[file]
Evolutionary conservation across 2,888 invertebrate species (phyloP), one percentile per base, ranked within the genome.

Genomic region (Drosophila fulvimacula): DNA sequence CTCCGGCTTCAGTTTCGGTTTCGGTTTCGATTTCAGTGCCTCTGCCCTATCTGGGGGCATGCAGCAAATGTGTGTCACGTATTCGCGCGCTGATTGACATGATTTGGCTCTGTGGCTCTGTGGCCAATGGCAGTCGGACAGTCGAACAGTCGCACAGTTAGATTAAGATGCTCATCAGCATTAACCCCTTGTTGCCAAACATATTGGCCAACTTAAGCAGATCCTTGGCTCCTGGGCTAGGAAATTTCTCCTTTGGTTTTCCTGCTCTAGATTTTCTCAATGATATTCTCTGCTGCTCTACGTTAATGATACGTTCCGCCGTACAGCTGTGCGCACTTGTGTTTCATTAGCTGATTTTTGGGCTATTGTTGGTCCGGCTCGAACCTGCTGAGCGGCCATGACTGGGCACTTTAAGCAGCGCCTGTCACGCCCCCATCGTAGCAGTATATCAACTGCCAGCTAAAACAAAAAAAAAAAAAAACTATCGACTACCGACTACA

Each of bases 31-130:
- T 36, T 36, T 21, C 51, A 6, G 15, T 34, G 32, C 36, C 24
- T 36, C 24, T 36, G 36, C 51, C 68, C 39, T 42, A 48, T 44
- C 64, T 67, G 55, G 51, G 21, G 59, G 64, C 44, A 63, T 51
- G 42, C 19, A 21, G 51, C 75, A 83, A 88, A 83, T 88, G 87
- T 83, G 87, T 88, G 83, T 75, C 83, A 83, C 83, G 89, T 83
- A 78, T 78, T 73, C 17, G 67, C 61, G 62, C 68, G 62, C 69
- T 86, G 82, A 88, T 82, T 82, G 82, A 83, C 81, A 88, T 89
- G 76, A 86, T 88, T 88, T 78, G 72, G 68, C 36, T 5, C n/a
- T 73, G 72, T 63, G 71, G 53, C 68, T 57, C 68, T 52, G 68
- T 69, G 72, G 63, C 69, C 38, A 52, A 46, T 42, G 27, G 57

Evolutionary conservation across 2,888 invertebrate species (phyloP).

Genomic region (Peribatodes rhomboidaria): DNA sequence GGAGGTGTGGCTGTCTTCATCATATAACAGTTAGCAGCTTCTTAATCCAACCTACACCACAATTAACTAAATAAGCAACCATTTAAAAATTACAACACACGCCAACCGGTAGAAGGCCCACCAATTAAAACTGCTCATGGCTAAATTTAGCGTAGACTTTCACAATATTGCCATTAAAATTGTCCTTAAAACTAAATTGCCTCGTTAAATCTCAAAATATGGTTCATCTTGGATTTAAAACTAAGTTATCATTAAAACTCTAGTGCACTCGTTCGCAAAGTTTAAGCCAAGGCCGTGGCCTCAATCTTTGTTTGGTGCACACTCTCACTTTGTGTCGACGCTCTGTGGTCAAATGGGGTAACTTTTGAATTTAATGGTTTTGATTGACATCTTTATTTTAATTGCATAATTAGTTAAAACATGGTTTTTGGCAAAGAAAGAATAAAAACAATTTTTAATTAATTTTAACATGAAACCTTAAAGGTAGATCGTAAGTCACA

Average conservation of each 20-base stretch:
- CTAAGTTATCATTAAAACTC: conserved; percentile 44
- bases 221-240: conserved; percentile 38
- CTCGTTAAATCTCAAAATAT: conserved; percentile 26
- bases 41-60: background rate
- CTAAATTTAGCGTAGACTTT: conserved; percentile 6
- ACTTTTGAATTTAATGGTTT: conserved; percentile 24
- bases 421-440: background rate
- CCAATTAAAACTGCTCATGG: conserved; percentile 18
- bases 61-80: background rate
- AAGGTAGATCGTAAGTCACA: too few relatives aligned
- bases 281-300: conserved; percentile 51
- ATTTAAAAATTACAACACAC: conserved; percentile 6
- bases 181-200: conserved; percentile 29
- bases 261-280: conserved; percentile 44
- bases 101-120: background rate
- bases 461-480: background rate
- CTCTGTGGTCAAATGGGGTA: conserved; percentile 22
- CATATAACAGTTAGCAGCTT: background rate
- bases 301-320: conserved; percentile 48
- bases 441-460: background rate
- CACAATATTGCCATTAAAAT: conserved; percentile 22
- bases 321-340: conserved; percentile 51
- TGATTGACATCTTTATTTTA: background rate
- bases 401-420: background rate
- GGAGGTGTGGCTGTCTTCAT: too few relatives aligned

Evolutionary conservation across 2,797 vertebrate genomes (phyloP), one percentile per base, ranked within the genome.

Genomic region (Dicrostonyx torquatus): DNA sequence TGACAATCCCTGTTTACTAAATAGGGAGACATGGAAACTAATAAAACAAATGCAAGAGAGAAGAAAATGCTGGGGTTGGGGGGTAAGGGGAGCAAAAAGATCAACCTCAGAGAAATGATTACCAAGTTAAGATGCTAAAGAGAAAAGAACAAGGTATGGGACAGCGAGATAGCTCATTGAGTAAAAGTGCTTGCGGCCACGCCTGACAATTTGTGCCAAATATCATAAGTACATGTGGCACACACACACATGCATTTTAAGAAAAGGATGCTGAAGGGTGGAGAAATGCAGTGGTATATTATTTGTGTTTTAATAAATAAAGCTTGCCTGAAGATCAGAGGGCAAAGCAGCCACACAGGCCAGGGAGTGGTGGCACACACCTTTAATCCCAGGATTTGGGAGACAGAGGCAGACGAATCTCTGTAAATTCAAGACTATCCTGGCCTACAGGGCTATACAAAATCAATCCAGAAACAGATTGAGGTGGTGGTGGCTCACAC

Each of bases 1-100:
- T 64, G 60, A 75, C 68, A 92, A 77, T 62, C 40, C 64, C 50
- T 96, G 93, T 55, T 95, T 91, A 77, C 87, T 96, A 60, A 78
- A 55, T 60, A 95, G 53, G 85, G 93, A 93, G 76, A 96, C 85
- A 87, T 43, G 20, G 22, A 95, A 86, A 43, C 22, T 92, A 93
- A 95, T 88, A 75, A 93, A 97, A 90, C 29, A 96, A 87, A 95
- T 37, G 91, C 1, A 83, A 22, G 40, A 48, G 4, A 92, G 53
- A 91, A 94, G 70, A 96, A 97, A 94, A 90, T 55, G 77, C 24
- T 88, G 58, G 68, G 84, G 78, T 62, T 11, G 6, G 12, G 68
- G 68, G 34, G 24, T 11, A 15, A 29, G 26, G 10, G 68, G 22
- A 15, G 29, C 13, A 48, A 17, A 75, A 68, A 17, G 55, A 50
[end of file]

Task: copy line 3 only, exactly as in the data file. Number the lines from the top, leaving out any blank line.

Each of bases 31-130: